Royce and Jeannie Kendall portrait The Kendalls, the father-daughter duo of Royce and Jeannie Kendall, specialized in old-fashioned cheating songs and a high, tight harmony style reminiscent of the Louvin Brothers. They were one of the most notable acts in the mid-'70s to reach back into country's rich tradition on sweet, simple heartsongs. Perhaps only Emmylou Harris mined this field as well, but the Kendalls had their own special sound, bouncing along the curve of the melody, with a light, friendly lilt that made all their songs that much more appealing. After her father passed away in 1998, Jeannie Kendall embarked on a solo career. Here's a quick look at the Kendalls' career...

Discography -- Best-Ofs

The Kendalls "The Best" (Ovation, 1981) (LP)

The Kendalls "Twenty Favorites" (Epic, 1989)
A mix of new, late 1980s, recordings along with oldies from their Mercury and Ovation albums...

The Kendalls "Sixteen Greatest Hits" (Varese Sarabande, 1999)
Great stuff! This is a top-notch collection of all their biggest hits -- the original versions -- a string of minor gems that began in 1977 (after nearly a decade of kicking around on the local level) and lasted well into the 1980s. It's a pity their actual albums remain out of print, because there's plenty of non-charting material that's not included here, but Kendalls fans (or anyone else that likes the kind of country they made back in the golden days of the 1950s) is well advised to pick this disc up. It's a goodie.

The Kendalls "Twelve Hits" (Varese Sarabande, 2002)

The Kendalls "Oh Boy Classics Presents The Kendalls" (Oh Boy, 2000)

The Kendalls "Best Of Country Gospel" (Madacy, 2004)

The Kendalls "20 Greatest Hits" (TeeVee, 2005)

The Kendalls "Great Gospel Performances" (CBUJ, 2006)


The Kendalls "Meet The Kendalls" (Stop Records, 1971) (LP)

The Kendalls "Two Divided by Love" (Dot, 1972) (LP)
Later reissued on Pickwick Records...

The Kendalls "Heaven's Just A Sin Away" (Ovation, 1977) (LP)
Originally titled Let The Music Play, the name was switched after "Heaven's Just A Sin Away" began to zoom it's way to the top of the charts. The song hit Number One; the album went platinum, the band had it made.

The Kendalls "Old Fashioned Love" (Ovation, 1978) (LP)

The Kendalls "Just Like Real People" (Ovation, 1979) (LP)
(Produced by Brien Fisher)

Another fine album, with the Kendalls settled comfortably into a smooth, satisfying formula, which is surprisingly less "pop" than one might imagine. Jeannie sure was sounding a lot like Dolly Parton, though! Includes the so-so title track, which fell just short of the Top Ten, and the peppy, disco-tinged "I Had A Lovely Time," which hit #5 -- not a great showing for a band that was so strong coming out the gate, but still pretty respectable. What's most important now, though, is how well the album stands the test of time, and for true country fans (and Kendalls fans, in particular, this is a record worth tracking down... The rest of the album -- the stuff that doesn't make it onto best-of collections -- is better than the hits, and still sounds great today.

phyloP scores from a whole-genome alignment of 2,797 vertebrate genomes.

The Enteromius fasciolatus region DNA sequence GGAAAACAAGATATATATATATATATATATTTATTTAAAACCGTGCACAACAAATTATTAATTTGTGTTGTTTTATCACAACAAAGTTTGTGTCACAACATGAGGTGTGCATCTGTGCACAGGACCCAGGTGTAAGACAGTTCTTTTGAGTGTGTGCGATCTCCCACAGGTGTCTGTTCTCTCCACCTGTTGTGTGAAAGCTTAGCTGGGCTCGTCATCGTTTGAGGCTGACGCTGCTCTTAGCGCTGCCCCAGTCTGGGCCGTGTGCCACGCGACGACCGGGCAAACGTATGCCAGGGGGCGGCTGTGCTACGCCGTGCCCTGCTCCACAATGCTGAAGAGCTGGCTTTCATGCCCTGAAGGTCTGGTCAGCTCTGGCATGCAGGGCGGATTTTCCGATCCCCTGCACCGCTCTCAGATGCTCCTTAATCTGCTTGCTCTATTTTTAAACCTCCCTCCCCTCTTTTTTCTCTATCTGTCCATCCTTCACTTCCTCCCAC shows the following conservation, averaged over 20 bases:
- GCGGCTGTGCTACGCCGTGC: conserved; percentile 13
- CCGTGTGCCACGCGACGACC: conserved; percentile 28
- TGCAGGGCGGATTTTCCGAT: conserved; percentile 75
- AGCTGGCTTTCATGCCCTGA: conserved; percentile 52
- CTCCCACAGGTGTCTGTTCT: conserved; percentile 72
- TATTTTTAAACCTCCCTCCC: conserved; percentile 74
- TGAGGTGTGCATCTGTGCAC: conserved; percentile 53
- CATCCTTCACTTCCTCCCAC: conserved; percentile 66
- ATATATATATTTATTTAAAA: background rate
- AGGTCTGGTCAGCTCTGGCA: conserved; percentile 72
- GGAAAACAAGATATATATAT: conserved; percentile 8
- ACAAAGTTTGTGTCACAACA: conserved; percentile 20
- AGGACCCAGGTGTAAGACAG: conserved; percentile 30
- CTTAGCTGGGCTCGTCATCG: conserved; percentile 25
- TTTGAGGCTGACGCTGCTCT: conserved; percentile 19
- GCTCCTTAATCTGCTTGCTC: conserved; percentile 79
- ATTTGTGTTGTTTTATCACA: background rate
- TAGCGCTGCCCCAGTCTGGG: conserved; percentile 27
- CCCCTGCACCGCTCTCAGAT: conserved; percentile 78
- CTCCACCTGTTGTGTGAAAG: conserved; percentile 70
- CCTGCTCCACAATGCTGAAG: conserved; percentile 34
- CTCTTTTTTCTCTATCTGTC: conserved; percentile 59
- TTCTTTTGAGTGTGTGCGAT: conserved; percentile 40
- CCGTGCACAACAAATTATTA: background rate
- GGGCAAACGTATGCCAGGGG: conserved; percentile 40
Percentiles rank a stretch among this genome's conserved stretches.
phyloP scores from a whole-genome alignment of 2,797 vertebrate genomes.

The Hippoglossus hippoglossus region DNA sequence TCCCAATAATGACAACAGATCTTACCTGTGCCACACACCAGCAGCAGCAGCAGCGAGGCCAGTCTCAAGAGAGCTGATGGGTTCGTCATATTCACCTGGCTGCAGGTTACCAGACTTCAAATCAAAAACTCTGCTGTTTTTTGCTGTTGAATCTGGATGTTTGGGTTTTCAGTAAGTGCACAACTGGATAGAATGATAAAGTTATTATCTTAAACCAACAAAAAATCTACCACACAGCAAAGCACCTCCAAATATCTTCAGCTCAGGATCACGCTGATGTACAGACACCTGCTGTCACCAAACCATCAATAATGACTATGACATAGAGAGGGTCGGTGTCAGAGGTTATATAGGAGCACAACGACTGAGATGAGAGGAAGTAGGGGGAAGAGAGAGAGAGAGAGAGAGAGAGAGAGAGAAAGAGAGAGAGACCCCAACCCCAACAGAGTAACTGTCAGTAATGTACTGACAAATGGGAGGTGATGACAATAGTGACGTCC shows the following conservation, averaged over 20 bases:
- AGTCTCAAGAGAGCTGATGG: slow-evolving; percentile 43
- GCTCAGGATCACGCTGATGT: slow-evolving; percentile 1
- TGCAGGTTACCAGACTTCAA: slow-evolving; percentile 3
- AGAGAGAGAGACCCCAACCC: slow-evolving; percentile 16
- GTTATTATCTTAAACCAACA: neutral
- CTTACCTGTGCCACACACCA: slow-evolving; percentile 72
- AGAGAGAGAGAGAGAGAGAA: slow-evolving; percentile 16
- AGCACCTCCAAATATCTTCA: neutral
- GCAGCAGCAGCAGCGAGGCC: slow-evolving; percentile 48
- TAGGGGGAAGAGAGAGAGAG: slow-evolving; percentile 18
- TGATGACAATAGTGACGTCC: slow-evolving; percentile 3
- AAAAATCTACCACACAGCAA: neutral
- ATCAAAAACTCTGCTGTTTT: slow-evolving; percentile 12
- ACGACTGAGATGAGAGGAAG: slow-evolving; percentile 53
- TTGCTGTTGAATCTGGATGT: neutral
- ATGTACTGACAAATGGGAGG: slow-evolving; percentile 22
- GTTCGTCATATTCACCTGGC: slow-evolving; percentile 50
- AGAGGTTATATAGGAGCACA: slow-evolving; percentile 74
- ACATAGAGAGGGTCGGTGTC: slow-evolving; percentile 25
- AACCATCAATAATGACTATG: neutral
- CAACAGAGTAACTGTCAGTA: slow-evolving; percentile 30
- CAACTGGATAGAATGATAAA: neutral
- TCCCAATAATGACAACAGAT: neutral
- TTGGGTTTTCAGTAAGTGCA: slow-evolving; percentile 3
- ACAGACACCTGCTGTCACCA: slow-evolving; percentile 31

The Kendalls "The Heart Of The Matter" (Ovation, 1980) (LP)

The Kendalls "Lettin' You In On A Feelin' " (Mercury, 1981) (LP)

The Kendalls "Stickin' Together" (Mercury, 1982) (LP)

The Kendalls "Movin' Train" (Mercury, 1983) (LP)

The Kendalls "Two Heart Harmony" (Mercury, 1984) (LP)

The Kendalls "Thank God For The Radio" (Mercury, 1986) (LP)
This is a best-of collection, drawn from their four Mercury albums, recorded 1981-84.

The Kendalls "Fire At First Sight" (MCA-Curb, 1986) (LP)

The Kendalls "Break The Routine" (Step One, 1987)

The Kendalls "Twenty Favorites" (Epic, 1989)
A mix of new recordings, along with oldies from their Mercury and Ovation albums...

The Kendalls "Make A Dance" (Lonesome Dove, 1995)

The Kendalls "Love Is A Long, Hard Road" (Varese Sarabande, 1989/2003)
(Produced by Buddy Killen)

Their last album, an amiable set of mostly honkytonk heartsong oldies, with Jeannie Kendall shouldering most of the vocals. Nice, sweet, simple stuff that yielded a single lower-rung chart hit, but still a nice cap-off for their career.

Jeannie Kendall "Jeannie Kendall" (Rounder, 2003)
Country singer Jeannie Kendall, the daughter in the father-daughter Top 40 act, the Kendalls, takes a bluegrass-ish turn in this mellow set of heart songs, recorded with the help of Alison Krauss and Union Station, along with several other high-power friends. The songs are all quite well-written and Kendall's Dolly Parton-ish voice has never sounded lovelier. However, the by-the-numbers pop-grass accompaniment quickly gets to be a real drag... Particularly vexing is Rob Ickes' overly stylized dobro playing -- it's become far too much of a trademark and a musical affectation, a never-changing sentimental tone, mere filler that fails to match the real emotion in Kendall's voice. I understand why people respond to Union Station's muzak-y sound, I'm just tired of hearing it myself. Oh... back to this album: it's pretty good, in a sappy kinda way. The duet with Alan Jackson ("Timeless And True Love") is really nice, as is her version of Hugh Moffatt's super-duper weeper, "Jack And Lucy." Kendalls fans will definitely want to check this out.

Jeannie Kendall "All The Girls I Am" (CBUJ, 2005)



Hick Music Index

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